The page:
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The Devil in a Forest
by Gene Wolfe

Reviewed by Galen Strickland
Posted January 31, 2022

Out of Print. Check Amazon, eBay, or BookFinder.com for used copies, or buy for Kindle. A purchase through our links may earn us a commission.

Gene Wolfe's third novel would be a good starting point for most readers. It's not really a fantasy, since everything that might seem so can be explained away as superstitious beliefs, or dreams, or visions after a traumatic event. There are several mysteries, but they are treated in a more straight-forward fashion, not the typical Wolfe way of making things cryptic and confusing. It is set in medieval Europe, although I think some elements might be based on English stories. He said he came up with the idea while contemplating the lyrics of "Good King Wenceslas," specifically the second verse by most accounts.

Hither, page, and stand by me,
If thou knowst it, telling
Yonder peasant, who is he?
Where and what his dwelling?
Sire, he lives a good league hence,
Underneath the mountain
Right against the forest fence
By Saint Agnes fountain.

Wenceslas was not a king, but actually a Duke of Bohemia in the 10th Century. There were some who still held to pagan beliefs, especially in the depths of the forests and mountain regions. Saint Agnes's fountain was a natural spring whose waters were believed to have healing properties. The village nearby is never named, and its population has dwindled since fewer make pilgrimages to the fountain's chapel, mainly due to the highwayman Wat, and those who follow him. He might be based on Wat Tyler, who led a peasant's revolt in 14th Century England. Or, as I thought on my first reading years ago, he may be a forerunner of the Robin Hood myth, a story which as had many versions over the centuries. Some consider Wat a hero for their cause, others think him a cutthroat who should be hanged. But the main character is Mark, a fourteen year old apprentice to the village's weaver. There is also a blacksmith, a cobbler, an innkeeper, but that's about it for the village itself. Others live in the forest and fields outside it, shepherds and charcoal burners, several of the latter being allies of Wat. There is also old Mother Cloot, descriptions of whom evoke the tale of Baba Yaga.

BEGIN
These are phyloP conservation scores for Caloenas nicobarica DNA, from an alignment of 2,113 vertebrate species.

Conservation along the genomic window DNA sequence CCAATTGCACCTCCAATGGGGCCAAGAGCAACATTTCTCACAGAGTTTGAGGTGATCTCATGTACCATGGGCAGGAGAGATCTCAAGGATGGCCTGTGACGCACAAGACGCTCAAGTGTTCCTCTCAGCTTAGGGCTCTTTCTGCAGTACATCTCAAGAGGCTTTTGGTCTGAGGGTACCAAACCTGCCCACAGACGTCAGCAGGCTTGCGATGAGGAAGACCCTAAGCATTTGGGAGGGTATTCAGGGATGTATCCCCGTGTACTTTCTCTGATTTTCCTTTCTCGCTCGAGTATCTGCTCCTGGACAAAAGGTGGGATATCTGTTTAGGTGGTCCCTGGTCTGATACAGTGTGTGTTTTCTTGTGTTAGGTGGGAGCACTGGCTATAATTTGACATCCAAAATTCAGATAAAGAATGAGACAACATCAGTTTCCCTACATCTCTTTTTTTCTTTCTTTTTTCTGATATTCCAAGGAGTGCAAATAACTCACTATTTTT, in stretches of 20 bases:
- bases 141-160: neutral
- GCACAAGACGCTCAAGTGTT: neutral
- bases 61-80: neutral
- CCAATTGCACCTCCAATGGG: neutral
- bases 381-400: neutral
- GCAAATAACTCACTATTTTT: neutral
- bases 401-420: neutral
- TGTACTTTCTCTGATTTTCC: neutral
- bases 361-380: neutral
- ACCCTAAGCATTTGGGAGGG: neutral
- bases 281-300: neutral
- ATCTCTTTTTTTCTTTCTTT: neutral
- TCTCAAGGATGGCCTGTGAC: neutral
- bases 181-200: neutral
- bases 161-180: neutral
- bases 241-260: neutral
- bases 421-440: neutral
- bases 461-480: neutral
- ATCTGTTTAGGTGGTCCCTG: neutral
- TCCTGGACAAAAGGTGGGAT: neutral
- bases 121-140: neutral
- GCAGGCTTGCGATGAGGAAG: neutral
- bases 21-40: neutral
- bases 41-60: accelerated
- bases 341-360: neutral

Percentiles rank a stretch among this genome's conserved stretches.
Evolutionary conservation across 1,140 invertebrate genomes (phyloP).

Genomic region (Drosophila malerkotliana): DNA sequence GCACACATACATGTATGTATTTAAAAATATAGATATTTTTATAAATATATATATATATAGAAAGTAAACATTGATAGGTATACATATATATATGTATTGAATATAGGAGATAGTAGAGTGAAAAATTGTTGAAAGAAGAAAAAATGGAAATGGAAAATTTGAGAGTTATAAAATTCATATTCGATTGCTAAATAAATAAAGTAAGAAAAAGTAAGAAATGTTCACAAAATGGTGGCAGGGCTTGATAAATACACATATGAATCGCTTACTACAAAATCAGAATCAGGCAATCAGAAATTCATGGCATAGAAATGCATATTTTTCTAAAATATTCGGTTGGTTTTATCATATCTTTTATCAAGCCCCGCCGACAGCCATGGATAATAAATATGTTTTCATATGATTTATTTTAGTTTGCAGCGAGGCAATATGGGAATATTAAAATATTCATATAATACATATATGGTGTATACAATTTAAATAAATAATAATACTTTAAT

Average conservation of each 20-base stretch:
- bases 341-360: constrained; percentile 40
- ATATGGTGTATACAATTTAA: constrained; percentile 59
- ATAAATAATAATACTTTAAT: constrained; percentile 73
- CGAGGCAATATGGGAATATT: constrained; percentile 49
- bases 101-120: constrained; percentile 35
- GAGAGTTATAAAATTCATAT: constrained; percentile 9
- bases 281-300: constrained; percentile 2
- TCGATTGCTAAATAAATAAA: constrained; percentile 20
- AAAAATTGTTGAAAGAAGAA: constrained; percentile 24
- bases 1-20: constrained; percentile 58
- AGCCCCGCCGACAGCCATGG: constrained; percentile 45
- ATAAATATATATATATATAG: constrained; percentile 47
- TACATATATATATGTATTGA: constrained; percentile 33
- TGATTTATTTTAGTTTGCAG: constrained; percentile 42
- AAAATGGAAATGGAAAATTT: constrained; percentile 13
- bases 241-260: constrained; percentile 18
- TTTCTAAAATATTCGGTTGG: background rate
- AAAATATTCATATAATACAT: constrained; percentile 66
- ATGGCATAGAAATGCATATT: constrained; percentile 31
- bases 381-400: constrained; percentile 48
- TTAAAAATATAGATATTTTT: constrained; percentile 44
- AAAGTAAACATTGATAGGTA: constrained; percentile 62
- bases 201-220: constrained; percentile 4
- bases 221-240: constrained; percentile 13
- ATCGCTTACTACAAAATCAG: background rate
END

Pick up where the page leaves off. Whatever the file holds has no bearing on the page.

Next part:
The prologue shows the murder of a peddler, a crime for which Wat later boasts, saying such men are vermin who cheat the unwary. The abbé (French for abbot) gathers the other men at the inn, suggesting they form a militia to capture Wat and bring him to justice. On the evening after that meeting, Mark and Josellen, the innkeeper's daughter, take a walk in the forest and up the mountain, where they encounter Mother Cloot. When they reach her forest lair they find Wat there. His actions are somewhat contradictory to Mark's expectations. Wat is not antagonistic, even though it seems he is aware of the villager's intentions. After spending the night at Mother Cloot's, Wat sends Josellen back to the village to present them with an offer, but he takes Mark to the charcoal burner's camp to join up with his second-in-command, Gil. I'll skip a few other incidents, to get to Wat's proposal. He promises to leave the area if the villager's aid him in one more robbery, so as to finance his journey, while offering them a cut of the profits. It's actually just a diversion, to get several of them out of the village, so Wat can be up to other mischief. Mark vacillates between admiration for Wat, and fear of him. The fear was the wiser action.

Some synopses of this book say it's a grand tale of "Good versus Evil," but I think it's simpler than that. Almost all the characters, including Wat and Mother Cloot, occasionally do good things, and even the abbé does a few things that he later regrets. No matter the trappings, it's not Christiantiy versus paganism, it's about compassion versus greed. Basically a juvenile tale, as Mark faces the harsh realities of life. He's an orphan who is only vaguely aware of how old he is. He learns the weaver's trade from his master Gloin, and gains more esoteric knowledge from the abbé, although he has not yet learned to read. Secrets he learns about Wat confuse him, but also help him realize that Wat must be stopped. What we don't know at the end is if Mark returns to the village to continue the weaver's trade, maybe marry Josellen and help her with the inn, or stay in the city to learn another trade or pursue an education. I feel confident he would be successful no matter his decision. Again, a story that should please the general reader, while those who like fantasy and fairy tales might be disappointed those elements aren't more clearly specified. The more observant may be able to figure out some of the mysteries ahead of time, others will have to wait until the full reveal. It is unfortunately out of print, but there have been enough editions that it shouldn't be difficult to find a reasonably priced copy, or settle for the e-book (Kindle, Nook, Kobo, etc). No matter where or how you find it, it is recommended. Then maybe you'll be prepared for one of Wolfe's more complicated narratives.


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Gene Wolfe


Finalist for:
Ditmar (1986)

Out of Print. Check Amazon, eBay, or BookFinder.com for used copies, or buy for Kindle.

A purchase through our links may earn us a commission.